I read East Love Pray last year when I was coming back to New York for what I thought was a summer visit. I was in a different place emotionally, then, and for some time now, almost a year after I read it, it continued to present itself in many ways: either in thought, or as I am talking to someone my eyes land on the book at their desk. So I decided to read it again. The thing is I liked the book, but I didn’t love the book, and there were definitely parts of it that rang true for me, and there were definitely lessons that I know I learned and can learn from it. After all, the book is about woman who is trying to find herself after an emotional breakdown and she does this by doing the things I am doing now– eating good food, doing yoga, meditating and above all, learning to love herself completely. As I re-read the first section (when she was in Italy), I decided that because this is the second time around, it is more of a tutorial… and I should buy it in audio form.
This is my first book on audio book. I have owned lectures on disc, but never a book. I am totally against anything that might assist the extinction of real books: audio books, Kindle (don’t get me started on that one), but with this book I think I can excuse myself. I bought a paper version of the book, and this is the exception. It is like I am attending a book reading, or something.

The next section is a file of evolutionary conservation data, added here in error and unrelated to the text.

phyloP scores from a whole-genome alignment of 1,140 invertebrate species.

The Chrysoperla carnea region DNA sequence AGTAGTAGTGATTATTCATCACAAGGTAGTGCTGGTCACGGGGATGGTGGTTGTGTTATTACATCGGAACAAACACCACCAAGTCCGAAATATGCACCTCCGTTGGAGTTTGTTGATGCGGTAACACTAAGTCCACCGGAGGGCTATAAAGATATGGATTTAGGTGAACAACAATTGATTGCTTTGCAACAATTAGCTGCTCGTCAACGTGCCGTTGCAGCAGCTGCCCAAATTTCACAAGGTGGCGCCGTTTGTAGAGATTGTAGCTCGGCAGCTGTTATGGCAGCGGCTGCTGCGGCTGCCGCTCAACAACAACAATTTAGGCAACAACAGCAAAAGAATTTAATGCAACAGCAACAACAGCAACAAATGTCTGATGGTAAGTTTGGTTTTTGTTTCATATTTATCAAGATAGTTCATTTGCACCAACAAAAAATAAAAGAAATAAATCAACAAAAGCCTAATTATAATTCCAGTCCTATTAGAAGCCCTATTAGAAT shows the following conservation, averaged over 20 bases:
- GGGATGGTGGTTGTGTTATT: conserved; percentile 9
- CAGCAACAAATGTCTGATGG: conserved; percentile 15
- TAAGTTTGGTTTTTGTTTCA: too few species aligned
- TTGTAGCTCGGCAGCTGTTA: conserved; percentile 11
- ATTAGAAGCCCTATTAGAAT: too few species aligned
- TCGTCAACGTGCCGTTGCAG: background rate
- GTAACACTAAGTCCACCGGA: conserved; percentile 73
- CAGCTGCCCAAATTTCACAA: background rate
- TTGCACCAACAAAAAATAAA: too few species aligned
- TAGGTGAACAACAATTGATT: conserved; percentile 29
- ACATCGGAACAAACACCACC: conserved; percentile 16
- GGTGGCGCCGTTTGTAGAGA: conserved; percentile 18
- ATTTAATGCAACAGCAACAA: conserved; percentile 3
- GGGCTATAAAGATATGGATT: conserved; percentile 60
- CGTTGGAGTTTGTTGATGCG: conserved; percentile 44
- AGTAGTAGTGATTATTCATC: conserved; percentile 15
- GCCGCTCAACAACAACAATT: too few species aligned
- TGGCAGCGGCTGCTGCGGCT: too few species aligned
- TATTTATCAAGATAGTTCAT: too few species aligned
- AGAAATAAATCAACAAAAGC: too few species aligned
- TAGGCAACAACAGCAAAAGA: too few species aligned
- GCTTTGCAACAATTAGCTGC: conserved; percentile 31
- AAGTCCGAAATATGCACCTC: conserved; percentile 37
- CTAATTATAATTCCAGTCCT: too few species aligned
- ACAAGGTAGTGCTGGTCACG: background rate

I have been listening to the books since I bought it yesterday, off and on. and because I read the first section, I skipped some discs. I am on the sixth disc, and I am planning on going back to disc five, especially the part where Richard, from Texas, shows Gilbert ( the author) some tough love when she is incessantly brooding over her ex, David. I need that I think– his wisdom.
There is something to be said about someone who allows people to see the vulnerable parts of them–the parts that we often try to hide. “That’s when growing happens.”(That’s a line from Rilke’s Poem 10) When you admit that those parts of you make you who you are– human.